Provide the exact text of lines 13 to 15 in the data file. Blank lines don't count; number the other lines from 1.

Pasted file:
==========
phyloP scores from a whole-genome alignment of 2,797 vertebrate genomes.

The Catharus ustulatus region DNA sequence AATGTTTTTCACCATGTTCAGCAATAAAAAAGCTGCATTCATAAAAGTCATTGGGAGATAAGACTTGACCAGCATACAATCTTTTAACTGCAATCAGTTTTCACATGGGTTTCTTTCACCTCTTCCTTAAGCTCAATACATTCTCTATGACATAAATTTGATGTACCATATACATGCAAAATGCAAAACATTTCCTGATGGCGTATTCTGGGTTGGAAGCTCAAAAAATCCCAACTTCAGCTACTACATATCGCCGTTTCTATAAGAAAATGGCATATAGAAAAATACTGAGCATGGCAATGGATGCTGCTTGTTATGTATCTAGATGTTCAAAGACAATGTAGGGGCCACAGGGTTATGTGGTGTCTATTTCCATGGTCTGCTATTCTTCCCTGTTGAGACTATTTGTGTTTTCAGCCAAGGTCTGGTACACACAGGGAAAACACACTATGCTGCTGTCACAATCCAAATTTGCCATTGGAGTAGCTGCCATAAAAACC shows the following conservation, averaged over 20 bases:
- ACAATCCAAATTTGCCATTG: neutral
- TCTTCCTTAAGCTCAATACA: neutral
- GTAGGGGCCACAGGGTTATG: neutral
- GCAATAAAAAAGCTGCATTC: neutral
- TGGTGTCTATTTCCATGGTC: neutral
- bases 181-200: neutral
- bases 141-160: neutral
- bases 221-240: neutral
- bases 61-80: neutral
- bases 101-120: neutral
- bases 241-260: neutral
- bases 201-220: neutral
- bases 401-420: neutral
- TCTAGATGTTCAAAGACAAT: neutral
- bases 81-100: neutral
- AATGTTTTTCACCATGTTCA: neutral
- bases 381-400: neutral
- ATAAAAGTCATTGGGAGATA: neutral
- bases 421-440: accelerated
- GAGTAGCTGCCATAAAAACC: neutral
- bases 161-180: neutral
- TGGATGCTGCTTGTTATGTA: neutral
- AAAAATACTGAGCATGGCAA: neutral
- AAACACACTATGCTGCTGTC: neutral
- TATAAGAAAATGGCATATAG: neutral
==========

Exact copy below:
- bases 241-260: neutral
- bases 201-220: neutral
- bases 401-420: neutral